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New Ontario passenger train will connect Toronto to the North

With the death of Greyhound Canada, travelling between different Ontario cities by public transit just became a lot more complicated — especially in the North, which is already chronically underserved by transit infrastructure.

Fortunately, the resumption of an old passenger train service running from Toronto all the way up to Timmins (or Cochrane) has been approved as part of the provincial government's 2021 budget.

Minister of Transportation Caroline Mulroney announced this afternoon that the provincial government, regional transit agency Metrolinx and the Ontario Northland coach service had reached an important milestone in the project with the release of a meaty, 78-page-long document outlining proposed specifics.

"The Ontario government is improving transportation in the North by taking the next step towards bringing passenger rail service to people in the northeast with the release of the Initial Business Case," reads a release issued by the ministry on Tuesday.

"The province is building a better transportation network for Northern Ontario, making it easier and more convenient for people to get where they need to go."

In essence, this means that the government is moving forward with plans for a 13-stop passenger train route that would offer service based on seasonal travel demand.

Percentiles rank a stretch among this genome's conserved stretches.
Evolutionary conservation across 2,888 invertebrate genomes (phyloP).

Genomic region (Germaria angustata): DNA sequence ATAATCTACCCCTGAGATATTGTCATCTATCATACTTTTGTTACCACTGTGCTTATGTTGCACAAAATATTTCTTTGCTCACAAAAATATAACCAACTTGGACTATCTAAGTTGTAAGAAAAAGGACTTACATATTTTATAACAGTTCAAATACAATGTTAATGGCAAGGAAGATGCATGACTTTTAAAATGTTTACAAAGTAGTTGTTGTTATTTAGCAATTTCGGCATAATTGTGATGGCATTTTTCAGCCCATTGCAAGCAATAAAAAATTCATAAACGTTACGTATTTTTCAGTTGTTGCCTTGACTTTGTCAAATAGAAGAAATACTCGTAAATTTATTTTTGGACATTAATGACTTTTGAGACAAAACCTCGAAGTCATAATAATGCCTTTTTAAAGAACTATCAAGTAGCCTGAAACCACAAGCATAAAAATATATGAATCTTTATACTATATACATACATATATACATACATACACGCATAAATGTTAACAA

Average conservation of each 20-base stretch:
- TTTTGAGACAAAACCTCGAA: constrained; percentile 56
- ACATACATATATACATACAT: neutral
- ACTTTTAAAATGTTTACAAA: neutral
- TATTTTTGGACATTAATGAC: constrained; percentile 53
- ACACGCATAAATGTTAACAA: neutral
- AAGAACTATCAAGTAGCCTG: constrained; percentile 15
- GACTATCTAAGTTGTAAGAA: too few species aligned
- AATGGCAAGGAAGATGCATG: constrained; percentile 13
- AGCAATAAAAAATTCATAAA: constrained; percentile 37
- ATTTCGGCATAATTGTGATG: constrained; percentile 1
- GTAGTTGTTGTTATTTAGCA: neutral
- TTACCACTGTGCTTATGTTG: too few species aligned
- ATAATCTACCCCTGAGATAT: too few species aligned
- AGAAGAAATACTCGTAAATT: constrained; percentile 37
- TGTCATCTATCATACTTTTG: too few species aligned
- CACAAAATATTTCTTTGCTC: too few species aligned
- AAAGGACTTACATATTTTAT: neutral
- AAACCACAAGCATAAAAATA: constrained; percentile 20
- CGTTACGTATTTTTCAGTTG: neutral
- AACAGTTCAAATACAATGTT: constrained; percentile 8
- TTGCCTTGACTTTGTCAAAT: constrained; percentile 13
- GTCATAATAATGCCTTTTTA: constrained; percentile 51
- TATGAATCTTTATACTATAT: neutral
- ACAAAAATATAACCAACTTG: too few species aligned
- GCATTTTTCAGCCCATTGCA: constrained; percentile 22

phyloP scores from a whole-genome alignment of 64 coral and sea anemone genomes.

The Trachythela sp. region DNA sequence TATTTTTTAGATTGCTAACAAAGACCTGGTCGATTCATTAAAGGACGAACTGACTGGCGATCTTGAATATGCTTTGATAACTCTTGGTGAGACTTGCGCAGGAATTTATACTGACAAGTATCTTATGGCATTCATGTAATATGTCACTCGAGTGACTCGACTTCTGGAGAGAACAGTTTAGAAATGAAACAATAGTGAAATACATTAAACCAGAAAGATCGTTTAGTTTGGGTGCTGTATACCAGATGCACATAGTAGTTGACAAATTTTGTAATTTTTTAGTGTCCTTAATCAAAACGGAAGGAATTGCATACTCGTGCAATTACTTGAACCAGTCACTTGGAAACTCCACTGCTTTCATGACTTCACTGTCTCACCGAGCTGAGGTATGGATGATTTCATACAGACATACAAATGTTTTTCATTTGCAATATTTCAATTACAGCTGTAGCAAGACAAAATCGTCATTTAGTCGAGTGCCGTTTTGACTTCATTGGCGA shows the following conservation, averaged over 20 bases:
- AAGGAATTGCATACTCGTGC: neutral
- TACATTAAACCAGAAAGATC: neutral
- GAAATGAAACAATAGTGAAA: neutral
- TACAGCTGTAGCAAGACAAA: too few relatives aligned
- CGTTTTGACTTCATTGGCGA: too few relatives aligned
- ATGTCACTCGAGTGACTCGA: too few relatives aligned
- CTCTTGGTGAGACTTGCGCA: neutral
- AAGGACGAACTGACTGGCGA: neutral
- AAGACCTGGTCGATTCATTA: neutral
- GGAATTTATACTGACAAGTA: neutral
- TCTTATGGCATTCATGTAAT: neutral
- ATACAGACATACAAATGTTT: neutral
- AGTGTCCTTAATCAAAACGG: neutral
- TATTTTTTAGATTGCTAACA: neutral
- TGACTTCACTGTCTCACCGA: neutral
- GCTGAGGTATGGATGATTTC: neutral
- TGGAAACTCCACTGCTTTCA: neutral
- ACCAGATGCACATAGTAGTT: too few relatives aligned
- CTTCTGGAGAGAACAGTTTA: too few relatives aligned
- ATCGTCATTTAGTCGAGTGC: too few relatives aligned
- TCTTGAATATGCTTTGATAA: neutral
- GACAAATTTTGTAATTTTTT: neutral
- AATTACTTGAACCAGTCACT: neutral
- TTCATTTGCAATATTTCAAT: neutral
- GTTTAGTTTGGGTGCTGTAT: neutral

ontario train serviceDifferent service optioins for the Northeastern Passenger Rail Service as presented in the provincial government's newly-released Initial Business Case document. Image via Metrolinx.

"The service would allow passengers coming from the North to travel overnight to maximize their day in the Toronto area and reduce the need for overnight accommodations in Toronto, if preferred," notes the province, saying that the train would likely run between four and seven days a week, depending on the time of year.

"The target completion date for the next stage of planning and design work is 2022, which could allow a potential in-service date in the mid 2020s."

An initial $5 million has been allotted as part of the budget to support planning and design work on the proposed Northeastern Passenger Rail program, a service route for which has yet to be determined.

For those who don't know, a previous version of the Northlander Passenger Train service shut down in 2012, leaving only a few buses available to take people between Toronto and communities like North Bay, Timmins and Cochrane, though Ontario Northland's train service continues to run four days a week between Cochrane and Moosonee

The Northern and Eastern Ontario Rail Network (NEORN) has been fighting hard for years to bring extensive train service back to the North and it looks like their efforts have paid off.

As of right now, the province says it is working with Metrolinx and Ontario Northland to hash out details for the proposed service route, and that it plans to release an updated business case sometime in 2022. After that, it's full steam ahead to procurement and construction.

Lead photo by

Stephen Gardiner

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